As We “Why?”

So I read the book of Job (from the Bible) this week. No, nothing is wrong. Isn’t that our first thought, though? Even this morning, I was watching something, and someone said, “You have the patience of Job” (an expression only Job truly would understand). The more I got into the text, however, the more I realized that the account is not a focus on suffering, as much as it is a direct conversation about God’s sovereignty.
Job loved God but was not perfect–the word “upright” does not mean Job was sinless. And yet, in a matter of hours, he loses a majority of his worldly possessions — save his nagging wife, who “encourages” him to curse God and die — in fairness, she had lost those same possessions, including her beloved children, and wanted to know “why”?..wanted the pain to be over…probably was done with a faith in a God who seemed to have turned His back on them.  I have had painful moments, but that was without question a shocking experience for Job and his wife.  
When Job loses everything, he tore his robe, shaved his head, and he worshipped (1:20). When I first read that, I thought, “How?”  How could anyone worship God after a loss like that?  Job was able to worship in that moment because his heart, as broken as it was, was directly connected to the One he had worshipped prior to his loss.  His Creator was the only One left in that extremely painful moment. No doubt there were tears and a pain that went from the top of his ash covered head to the soles of his feet, as Job attempted to pray and sing.  My heart broke for Job in that moment…I felt a similar pain singing, “It is Well” and “Great is Thy Faithfulness” just a month after Jaime had died….it was and sometimes still is very difficult.
And Job’s “friends”?  The things that they say to him…I was just as angry with them as I was with Job for letting them “counsel” him for as long as they did.  My thought was “Job…you are not going to be able to set the record straight. Show them the exit!”  Job’s friends were adamant that the reason for this tragedy was because Job was a closet enemy of God who had now been exposed and was stubborn in his ignorance that he had done wrong.  They didn’t have the context that we do (Chapter 1 of the text) to know that there had been a chat between God and Satan.  They didn’t understand the truth that God’s people do have suffering in their life; they do sometimes experience pain that makes absolutely no sense whatsoever; and yes…they are sometimes not healed of their pain on this side of eternity.  Job is human and even in the midst of his strong defense of God, he too is not sure why God allowed this to happen.  Job does become discouraged and begins to wonder if God notices his pain.  I am so thankful we read of Job wondering “why” because even God’s children don’t always understand what God is up to and it is beyond comforting to hear Job express his pain.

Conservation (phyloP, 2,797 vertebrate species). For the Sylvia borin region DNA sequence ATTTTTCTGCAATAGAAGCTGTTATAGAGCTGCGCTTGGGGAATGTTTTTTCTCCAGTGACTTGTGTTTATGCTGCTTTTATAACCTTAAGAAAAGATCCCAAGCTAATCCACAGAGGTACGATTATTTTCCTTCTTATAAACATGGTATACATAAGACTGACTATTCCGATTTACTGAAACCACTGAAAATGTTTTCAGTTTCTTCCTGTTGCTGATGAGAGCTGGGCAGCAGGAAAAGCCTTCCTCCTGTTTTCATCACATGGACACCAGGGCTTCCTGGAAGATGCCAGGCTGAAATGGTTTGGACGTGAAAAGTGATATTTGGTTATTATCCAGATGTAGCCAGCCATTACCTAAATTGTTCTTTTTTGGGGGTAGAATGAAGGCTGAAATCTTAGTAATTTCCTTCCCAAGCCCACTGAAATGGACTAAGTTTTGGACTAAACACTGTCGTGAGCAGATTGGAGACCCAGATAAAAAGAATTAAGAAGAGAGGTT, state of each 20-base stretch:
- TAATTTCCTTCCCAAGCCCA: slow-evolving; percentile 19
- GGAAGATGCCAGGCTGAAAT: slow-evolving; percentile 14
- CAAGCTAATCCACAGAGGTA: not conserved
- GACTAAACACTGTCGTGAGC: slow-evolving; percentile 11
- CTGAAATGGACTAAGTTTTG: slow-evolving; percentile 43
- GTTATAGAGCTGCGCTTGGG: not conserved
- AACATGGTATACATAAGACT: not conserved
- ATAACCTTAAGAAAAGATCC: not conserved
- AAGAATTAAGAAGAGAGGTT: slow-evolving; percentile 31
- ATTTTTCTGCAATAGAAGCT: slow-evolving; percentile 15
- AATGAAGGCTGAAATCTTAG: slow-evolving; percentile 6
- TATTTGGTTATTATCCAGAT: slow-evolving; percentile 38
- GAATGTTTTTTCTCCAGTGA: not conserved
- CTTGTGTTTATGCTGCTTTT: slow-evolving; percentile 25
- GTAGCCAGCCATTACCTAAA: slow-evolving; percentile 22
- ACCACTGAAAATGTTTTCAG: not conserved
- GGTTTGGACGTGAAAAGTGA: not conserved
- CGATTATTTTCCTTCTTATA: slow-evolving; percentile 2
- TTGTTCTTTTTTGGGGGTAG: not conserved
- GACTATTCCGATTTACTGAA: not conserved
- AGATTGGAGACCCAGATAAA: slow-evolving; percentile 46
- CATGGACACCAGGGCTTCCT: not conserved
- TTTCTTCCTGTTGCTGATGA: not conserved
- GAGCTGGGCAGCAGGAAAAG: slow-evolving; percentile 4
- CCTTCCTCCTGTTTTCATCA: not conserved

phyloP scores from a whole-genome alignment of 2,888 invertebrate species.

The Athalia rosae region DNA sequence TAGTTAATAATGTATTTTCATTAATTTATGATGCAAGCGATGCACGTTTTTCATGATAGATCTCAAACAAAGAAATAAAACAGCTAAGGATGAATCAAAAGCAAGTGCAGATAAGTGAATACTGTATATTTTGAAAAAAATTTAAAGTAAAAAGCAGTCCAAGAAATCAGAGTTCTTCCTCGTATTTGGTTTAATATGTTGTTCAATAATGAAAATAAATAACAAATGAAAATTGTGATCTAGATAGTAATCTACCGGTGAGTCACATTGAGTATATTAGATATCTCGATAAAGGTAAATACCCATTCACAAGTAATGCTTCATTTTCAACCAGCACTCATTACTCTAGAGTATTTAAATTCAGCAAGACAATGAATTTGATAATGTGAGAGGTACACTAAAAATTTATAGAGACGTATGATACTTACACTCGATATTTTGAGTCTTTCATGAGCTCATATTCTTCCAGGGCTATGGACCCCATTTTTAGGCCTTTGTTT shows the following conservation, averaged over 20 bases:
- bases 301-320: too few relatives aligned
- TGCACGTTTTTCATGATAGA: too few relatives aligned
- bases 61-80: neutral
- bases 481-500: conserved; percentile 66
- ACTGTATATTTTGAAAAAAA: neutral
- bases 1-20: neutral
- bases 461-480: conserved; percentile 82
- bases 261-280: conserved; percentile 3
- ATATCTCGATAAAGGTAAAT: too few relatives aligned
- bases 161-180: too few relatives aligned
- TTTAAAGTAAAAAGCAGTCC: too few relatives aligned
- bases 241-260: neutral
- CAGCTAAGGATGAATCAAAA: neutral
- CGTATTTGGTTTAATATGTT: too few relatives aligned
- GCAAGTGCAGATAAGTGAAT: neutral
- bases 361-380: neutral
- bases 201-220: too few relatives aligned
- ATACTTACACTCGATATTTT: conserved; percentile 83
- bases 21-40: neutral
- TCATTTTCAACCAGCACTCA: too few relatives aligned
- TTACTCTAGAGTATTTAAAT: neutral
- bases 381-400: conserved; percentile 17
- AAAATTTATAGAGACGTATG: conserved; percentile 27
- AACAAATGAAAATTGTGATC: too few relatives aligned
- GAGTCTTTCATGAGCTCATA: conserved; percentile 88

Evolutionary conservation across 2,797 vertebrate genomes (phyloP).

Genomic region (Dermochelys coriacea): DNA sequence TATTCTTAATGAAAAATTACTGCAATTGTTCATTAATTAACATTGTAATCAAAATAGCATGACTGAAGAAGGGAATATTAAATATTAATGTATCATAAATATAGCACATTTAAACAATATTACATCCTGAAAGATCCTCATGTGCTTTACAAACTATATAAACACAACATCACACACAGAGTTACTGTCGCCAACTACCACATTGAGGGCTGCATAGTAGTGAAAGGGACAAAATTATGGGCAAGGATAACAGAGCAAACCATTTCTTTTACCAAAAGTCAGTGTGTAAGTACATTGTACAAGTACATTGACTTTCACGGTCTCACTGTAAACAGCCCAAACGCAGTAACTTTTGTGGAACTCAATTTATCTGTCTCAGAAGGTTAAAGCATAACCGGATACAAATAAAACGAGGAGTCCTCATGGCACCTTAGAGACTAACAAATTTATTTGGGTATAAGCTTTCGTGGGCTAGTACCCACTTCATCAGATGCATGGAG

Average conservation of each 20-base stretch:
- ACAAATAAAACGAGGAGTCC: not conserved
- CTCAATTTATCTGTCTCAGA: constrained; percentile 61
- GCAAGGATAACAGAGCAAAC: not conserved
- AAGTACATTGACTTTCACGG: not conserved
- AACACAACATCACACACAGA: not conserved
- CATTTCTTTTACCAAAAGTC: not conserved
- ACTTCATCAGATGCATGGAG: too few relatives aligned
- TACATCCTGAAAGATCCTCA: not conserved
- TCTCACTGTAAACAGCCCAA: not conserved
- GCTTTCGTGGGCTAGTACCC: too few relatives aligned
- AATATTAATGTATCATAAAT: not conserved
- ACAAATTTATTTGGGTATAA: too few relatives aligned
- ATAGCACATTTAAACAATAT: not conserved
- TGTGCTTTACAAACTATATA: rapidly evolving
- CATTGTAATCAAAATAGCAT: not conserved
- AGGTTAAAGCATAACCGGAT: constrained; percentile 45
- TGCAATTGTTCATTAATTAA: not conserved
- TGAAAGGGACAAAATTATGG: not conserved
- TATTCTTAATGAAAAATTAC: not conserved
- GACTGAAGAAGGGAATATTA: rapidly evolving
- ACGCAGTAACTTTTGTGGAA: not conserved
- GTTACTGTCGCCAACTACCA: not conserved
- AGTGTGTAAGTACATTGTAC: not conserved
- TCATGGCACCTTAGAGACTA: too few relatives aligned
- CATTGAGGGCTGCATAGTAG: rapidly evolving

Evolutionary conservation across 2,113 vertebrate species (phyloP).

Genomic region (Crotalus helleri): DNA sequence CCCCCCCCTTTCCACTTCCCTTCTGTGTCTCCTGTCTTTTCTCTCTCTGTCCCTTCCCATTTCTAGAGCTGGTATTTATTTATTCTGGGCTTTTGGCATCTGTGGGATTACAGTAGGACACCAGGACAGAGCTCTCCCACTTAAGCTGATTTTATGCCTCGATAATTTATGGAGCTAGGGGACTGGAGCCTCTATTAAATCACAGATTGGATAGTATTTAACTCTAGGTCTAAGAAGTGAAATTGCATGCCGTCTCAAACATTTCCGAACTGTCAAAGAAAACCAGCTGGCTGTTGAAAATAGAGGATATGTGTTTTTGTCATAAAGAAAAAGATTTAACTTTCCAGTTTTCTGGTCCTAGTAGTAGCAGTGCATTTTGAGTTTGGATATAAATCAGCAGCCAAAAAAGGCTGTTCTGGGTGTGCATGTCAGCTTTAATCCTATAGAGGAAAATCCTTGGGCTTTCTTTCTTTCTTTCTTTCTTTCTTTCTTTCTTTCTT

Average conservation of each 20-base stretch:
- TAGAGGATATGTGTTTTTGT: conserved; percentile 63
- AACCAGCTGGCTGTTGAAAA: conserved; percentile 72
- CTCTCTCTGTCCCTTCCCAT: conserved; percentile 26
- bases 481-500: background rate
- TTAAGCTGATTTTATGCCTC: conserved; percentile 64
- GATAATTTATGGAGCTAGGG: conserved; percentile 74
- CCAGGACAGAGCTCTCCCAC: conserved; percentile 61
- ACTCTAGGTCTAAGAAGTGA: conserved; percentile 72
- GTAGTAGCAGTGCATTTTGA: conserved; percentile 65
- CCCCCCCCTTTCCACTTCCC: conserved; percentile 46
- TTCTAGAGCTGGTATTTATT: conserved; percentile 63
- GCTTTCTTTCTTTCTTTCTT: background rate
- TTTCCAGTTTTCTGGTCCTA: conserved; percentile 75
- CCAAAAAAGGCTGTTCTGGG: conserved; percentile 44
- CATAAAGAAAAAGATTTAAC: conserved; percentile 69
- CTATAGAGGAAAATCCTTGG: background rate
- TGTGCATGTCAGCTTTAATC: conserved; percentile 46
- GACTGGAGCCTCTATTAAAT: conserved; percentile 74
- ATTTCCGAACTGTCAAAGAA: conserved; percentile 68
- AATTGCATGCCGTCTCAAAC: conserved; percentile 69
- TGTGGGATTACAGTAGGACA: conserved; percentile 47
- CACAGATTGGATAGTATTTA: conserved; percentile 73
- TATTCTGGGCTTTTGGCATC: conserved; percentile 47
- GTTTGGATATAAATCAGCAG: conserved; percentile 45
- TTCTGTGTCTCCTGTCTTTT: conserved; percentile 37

The conclusion of the account is a conversation between God and His servant Job.  In a direct, yet non-prideful way, God pretty much lists items off of His job description.  It isn’t for us or Job to applaud, but more to be reminded that God is fully capable and able to take care of all things — past, present, and future.  He is God! He is sovereign…Lord over ALL, including our deepest loss and unanswered questions.  Not only does God restore Job’s health and possessions, but God used the experience to bring repentance and redirection in the life of Job’s friends.  God was and is always working beyond our present crisis – both in our lives in the lives of others – so that He alone receives the glory! 
Before the crisis comes, I want to live a life beyond what I have heard about God–to what I have personally experienced with God.  When the crisis hits, I pray that my sorrow filled heart will stay close to the only One who can draw me to worship and heal.  As a friend, I pray that when those around me are in pain, I would steer clear of what “I think” and “hope for”–my human, misguided theology,  and instead pray with them and for them, following the example of Jesus on the eve of His sacrifice — “nevertheless, not my will but yours be done” (Luke 22:42).  The truth is, we don’t know what God is up to in someone’s life – let alone our own – until God chooses to reveal it.  And the truth is…we can trust Him to see us through uncertainty.
“I know that you can do all things, and that no purpose of yours can be thwarted. ‘Who is this that hides counsel without knowledge?’ Therefore I have uttered what I did not understand, things too wonderful for me, which I did not know.”
— Job 42: 2-3
If you haven’t ever ventured into the book of Job, I’d encourage you to begin today! Don’t make the mistake Job’s friends made–put your pre-conceived thoughts to the side and just be still, and allow God to make truth known to your heart.
Have a GREAT one!

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